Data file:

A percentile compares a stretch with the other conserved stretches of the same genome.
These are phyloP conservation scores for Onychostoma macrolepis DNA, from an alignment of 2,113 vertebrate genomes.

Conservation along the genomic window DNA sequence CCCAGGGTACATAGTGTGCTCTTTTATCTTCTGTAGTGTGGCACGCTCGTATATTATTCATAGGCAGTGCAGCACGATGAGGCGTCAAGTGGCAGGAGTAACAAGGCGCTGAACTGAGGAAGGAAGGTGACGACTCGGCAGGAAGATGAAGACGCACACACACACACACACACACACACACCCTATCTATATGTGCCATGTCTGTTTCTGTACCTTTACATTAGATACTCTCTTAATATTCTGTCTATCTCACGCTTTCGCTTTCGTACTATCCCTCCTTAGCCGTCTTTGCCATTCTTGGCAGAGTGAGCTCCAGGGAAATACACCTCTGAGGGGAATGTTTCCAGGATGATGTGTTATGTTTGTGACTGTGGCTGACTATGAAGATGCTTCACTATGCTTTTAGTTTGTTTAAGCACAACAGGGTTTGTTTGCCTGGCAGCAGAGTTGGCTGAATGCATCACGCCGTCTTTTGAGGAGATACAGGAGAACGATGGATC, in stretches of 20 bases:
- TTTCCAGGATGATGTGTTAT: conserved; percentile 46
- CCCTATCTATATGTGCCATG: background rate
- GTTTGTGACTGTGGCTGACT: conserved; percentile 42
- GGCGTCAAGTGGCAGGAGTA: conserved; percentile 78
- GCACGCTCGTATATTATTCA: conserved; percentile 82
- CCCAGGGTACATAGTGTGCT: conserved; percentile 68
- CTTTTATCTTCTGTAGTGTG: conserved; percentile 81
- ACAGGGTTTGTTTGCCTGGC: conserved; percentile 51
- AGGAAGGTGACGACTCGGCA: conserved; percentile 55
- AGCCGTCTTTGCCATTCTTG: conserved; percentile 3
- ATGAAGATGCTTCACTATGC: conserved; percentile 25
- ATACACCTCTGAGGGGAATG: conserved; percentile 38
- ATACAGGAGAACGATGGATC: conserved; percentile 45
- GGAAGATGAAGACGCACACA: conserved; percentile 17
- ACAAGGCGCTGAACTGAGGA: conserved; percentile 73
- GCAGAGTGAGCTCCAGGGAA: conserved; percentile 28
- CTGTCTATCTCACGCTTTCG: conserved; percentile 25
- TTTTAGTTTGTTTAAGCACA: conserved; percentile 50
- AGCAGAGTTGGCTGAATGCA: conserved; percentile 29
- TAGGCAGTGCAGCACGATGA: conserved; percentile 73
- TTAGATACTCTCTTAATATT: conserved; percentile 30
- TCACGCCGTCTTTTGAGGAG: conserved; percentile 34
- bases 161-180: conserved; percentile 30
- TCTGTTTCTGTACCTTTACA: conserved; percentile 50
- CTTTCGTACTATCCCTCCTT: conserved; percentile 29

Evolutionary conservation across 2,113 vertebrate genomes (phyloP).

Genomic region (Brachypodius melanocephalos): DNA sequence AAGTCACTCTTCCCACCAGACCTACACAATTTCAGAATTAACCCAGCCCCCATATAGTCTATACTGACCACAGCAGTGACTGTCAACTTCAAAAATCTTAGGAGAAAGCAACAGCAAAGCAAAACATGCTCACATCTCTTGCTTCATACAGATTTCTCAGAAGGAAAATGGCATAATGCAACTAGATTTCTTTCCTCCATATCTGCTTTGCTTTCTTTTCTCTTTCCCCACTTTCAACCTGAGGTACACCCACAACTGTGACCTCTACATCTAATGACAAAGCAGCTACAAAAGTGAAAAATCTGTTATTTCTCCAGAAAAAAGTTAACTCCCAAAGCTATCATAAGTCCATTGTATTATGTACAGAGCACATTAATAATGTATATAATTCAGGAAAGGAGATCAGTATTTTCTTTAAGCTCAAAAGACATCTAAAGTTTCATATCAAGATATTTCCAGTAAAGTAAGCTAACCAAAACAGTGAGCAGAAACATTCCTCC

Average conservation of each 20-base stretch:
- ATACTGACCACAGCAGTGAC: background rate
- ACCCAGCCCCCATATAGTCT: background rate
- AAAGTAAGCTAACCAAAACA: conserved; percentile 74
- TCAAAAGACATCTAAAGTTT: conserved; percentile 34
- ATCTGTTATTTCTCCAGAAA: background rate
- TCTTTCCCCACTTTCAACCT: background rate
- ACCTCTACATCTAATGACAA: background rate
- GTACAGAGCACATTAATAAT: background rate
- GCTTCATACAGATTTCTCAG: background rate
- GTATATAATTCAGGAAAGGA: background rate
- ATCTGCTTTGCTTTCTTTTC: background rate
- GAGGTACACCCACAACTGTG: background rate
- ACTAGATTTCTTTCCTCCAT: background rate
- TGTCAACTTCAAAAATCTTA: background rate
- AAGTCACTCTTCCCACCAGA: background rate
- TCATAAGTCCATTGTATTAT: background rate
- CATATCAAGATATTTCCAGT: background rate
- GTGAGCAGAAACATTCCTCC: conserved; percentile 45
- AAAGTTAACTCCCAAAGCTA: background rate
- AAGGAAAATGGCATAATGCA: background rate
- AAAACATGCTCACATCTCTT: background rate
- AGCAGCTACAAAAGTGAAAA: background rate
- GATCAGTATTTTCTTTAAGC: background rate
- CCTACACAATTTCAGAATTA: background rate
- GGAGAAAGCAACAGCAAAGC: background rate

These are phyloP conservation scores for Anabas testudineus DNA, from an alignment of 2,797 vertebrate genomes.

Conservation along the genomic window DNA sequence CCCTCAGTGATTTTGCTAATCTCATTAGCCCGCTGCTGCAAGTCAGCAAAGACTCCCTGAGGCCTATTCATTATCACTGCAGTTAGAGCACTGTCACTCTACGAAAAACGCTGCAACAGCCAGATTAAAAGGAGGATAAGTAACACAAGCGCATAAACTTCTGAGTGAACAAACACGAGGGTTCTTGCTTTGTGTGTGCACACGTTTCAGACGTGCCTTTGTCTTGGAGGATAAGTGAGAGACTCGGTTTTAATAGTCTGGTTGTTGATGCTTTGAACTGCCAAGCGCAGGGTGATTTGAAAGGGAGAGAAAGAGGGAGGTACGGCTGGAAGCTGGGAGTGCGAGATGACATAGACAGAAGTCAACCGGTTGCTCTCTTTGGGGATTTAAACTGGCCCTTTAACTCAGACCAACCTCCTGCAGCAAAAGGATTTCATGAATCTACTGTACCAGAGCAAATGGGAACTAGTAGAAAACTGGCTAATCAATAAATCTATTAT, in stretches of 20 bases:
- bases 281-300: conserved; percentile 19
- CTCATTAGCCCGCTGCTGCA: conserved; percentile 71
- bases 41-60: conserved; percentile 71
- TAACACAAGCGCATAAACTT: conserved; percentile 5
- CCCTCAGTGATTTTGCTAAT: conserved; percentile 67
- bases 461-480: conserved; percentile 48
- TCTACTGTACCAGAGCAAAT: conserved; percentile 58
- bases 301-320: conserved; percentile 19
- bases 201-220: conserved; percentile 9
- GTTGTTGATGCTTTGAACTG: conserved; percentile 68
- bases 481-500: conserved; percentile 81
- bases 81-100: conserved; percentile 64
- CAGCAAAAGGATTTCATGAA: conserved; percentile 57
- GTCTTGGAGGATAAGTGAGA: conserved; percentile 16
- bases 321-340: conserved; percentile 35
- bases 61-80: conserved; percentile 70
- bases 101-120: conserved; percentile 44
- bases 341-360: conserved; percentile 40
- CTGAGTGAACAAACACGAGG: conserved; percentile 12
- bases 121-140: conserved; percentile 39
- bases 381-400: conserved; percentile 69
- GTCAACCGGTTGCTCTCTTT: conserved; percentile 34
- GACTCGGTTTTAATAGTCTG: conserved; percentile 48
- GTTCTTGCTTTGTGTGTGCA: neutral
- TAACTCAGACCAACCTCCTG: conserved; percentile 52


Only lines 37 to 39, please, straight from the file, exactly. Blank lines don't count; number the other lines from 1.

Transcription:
- TCTTTCCCCACTTTCAACCT: background rate
- ACCTCTACATCTAATGACAA: background rate
- GTACAGAGCACATTAATAAT: background rate